How and when to say no to hoarding jobs is a fair question.
Compassionate cleaning includes some psychology training. Hoarding comes in all forms such as compulsive, organized, itemized, and extreme. Often, it needs junk removal. There is an emotional attachment to hoarders and their stuff.
Streamline Your Operations
First, you need to streamline your business processes. That way, you can save time and energy for bigger projects like hoarding down the road.
So, how do you drop a hoarding client? This is a sensitive subject because the person who called you went way out of their comfort zone to make that call.
Don’t Judge Hoarders
People who are hoarders aren’t proud of it. They know they live in a messy house. So, they’re afraid that people are going to judge them and make fun of them. But there is a discrepancy between how they’re feeling and how you’re feeling.
If you go to a job thinking they are disgusting and unappreciative, the client will be able to tell. This type of negative attitude only causes them to continue to practice negative behaviors. If that’s how you both feel, you should move on from this job.
Don’t Take Hoarding Clients If You’re Just Starting Off
But let’s back up just a step. Let’s say you’re five months into your business. That’s too early for hoarding clients. You don’t want those clients until about 5 years into business. There’s a whole lot to navigate with starting a new business.
You’re still scaling your business and evolving your compassionate skills. These come along with dealing with a hoarding customer. With hoarding, it’s not just a matter of going in and cleaning. You’re dealing with things that have hidden meanings to them.
You Don’t Want to Get Overwhelmed
If you have a hoarder here, maybe some of the things are not put away. Instead, they pile up on top of each other. When there are clothes, dishes, and other things, the house looks cluttered and messy.
If you don’t even know why you’re saving some of the stuff, it gets out of control. The customer may have good reasons in their minds why they have the things they do. But as a third party, all you’re seeing is clutter. You might get overwhelmed.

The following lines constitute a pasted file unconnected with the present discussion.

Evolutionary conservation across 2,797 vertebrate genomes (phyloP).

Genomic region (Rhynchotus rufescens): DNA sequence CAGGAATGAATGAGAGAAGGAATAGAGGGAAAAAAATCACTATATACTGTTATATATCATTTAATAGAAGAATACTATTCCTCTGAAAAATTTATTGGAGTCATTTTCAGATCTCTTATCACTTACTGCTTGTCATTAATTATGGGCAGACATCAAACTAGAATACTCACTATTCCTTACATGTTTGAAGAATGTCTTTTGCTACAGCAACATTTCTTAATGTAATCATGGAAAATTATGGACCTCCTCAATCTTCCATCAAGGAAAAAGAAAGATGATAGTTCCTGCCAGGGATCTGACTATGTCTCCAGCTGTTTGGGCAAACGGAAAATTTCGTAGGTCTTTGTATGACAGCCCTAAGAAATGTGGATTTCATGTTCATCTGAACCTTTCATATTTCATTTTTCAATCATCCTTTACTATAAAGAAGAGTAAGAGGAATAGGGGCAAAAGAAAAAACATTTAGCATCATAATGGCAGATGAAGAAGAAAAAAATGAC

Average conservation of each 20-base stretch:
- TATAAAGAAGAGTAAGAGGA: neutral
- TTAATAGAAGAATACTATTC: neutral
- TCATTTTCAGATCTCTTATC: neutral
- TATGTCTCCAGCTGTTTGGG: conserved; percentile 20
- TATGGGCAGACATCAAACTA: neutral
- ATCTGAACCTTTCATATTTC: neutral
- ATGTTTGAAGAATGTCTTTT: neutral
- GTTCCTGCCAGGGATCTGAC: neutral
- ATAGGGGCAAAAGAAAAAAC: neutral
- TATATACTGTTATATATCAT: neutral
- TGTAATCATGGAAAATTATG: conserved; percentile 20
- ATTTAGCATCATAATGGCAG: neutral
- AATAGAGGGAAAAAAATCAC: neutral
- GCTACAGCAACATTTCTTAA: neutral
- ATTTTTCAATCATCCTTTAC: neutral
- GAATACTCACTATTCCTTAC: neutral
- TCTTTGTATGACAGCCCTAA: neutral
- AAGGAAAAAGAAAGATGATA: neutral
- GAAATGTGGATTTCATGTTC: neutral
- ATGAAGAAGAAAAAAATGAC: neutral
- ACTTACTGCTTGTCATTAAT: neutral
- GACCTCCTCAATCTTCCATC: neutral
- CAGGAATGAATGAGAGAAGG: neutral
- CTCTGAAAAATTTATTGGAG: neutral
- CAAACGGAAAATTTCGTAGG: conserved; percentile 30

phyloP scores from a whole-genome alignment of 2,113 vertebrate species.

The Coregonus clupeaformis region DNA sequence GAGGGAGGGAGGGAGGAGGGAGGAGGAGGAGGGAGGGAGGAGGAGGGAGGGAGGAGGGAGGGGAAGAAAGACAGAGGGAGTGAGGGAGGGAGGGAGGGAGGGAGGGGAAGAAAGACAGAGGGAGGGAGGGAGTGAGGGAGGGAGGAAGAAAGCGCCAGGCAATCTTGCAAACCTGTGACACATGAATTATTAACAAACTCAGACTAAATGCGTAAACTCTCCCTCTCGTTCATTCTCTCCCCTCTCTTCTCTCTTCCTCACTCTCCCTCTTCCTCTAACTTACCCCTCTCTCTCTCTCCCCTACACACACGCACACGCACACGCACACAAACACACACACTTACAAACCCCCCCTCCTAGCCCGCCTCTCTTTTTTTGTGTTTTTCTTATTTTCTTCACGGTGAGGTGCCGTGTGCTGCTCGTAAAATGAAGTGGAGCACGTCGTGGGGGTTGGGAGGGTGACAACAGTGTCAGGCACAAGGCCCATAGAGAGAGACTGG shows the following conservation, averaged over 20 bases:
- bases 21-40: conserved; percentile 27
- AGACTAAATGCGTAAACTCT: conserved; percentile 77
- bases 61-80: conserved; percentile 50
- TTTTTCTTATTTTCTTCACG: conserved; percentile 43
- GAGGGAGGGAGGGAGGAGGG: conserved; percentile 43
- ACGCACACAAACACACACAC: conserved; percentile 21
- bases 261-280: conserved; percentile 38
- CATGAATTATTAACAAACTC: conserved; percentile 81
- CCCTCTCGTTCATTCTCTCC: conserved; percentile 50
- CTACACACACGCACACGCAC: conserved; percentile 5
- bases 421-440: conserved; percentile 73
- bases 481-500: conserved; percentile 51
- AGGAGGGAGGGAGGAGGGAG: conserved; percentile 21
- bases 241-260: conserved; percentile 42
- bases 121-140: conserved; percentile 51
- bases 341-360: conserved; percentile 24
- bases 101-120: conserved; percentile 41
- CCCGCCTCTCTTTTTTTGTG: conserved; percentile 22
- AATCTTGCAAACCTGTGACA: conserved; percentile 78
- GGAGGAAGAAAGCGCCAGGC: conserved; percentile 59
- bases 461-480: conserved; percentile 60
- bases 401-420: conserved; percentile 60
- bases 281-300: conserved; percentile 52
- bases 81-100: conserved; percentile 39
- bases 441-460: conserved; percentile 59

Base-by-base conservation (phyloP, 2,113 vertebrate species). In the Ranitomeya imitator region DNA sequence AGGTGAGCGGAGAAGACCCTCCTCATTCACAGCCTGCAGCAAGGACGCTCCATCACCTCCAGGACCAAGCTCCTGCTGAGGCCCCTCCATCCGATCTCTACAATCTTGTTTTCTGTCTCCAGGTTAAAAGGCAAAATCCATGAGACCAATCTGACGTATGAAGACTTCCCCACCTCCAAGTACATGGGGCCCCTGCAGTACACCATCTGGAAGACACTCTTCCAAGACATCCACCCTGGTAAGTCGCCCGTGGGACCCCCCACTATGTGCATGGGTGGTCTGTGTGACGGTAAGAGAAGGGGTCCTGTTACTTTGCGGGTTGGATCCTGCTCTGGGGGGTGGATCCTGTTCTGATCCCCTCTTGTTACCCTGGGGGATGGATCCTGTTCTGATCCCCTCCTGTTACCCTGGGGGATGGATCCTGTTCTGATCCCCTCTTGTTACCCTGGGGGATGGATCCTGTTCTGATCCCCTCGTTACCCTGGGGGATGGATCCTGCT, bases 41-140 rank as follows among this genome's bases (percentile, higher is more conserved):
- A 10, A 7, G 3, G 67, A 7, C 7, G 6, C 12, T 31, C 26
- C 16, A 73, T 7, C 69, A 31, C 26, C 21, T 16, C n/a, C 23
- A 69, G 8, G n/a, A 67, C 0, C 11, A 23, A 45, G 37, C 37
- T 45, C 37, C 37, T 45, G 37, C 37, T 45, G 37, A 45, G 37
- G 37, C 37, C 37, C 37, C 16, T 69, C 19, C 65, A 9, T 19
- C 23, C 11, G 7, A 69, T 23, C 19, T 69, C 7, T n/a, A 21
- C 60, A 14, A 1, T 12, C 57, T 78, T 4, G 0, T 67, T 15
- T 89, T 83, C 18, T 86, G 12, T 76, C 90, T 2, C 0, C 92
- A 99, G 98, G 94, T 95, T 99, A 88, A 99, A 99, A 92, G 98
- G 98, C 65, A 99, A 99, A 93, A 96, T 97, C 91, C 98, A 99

You Need Compassionate Understanding
What you’re not seeing is a lifetime of beliefs and memories represented by their stuff. It takes compassion, understanding and maybe even some psychology training to sort through that. Compassionate help is needed for those affected by hoarding.
However, if you’re new to the business, you’re focusing on time efficiency. In that case, hoarding is not the right job for you. You might have overbid on this one. So, you can go to the customer and just be honest. Say “Listen, I appreciate that you provided for my family and I’ve learned a lot by working from you.”
Don’t lie. Don’t say that you’ve enjoyed them as a customer and all these things if you didn’t. Just say, “My business is going in a different direction, and I can no longer service your account.”
Let it be the account. Don’t say you can’t clean their home because then it’s an attack to them. So, you want to keep it generic and third party. Make it about your business. It creates a distance between you two, and it doesn’t attack either one of you.
End the Relationship As Soon As Possible
If you’re not good at confrontation. You don’t want to have a direct approach. So, you don’t even have to go into the reasons why. You don’t need to explain you’re new in your business and you overbid and all these things.
End the relationship as soon as possible. The sooner you end it, the sooner they can find someone else. You don’t want to leave and say, “Well, maybe I’m busy and maybe I can come back.” You’re not coming back. So, make it crystal clear. This is the end of the relationship and that frees them up then to go find someone else.
Practice Having the Conversation
Now this is a hard conversation to have. So, if you’re uncomfortable in any way, go stand in front of a mirror and practice. Even if you have to write it down in advance. Practice the words that you’re going to say. Practice it so that you can present it in a way that is compassionate and caring. This way you say exactly what you want to say.
There are some house cleaners that try to be indirect and when they leave, people are confused. They think “Is she coming back? Or is she going on vacation? Is she going to take two weeks to renovate her business and then come back to service my account?” They leave and the house cleaner thinks everything is clear. Then a customer calls them a week later and says, “When are you coming back?”
Be Crystal Clear
That creates even more angst, and more animosity and more frustration. So, put on your big girl pants. Go out and do this, but be crystal clear about what it is you’re offering. What it is you’re offering is that your business is growing and you’re growing away from this client.
You are not coming back. Say it in the most kind and sincere way that you can. Then from here on out, do not pick up anymore hoarding clients until you are in a position where you can actually service them. It takes a special kind of person to do that. It is not for most house cleaners.
Support Group: https://www.facebook.com/groups/hoardingworld
Reclaim Your Life From Hoarding: Practical Strategies for Decluttering Your Home – https://amzn.to/35R1zIU
Stuff: Compulsive Hoarding and the Meaning of Things – https://amzn.to/2SXEeme
Buried in Treasures: Help for Compulsive Acquiring, Saving, and Hoarding – https://amzn.to/364zyxT
Treatment for Hoarding Disorder: Therapist Guide – https://amzn.to/3jdbUqn
Treatment for Hoarding Disorder: Workbook – https://amzn.to/3wUQse7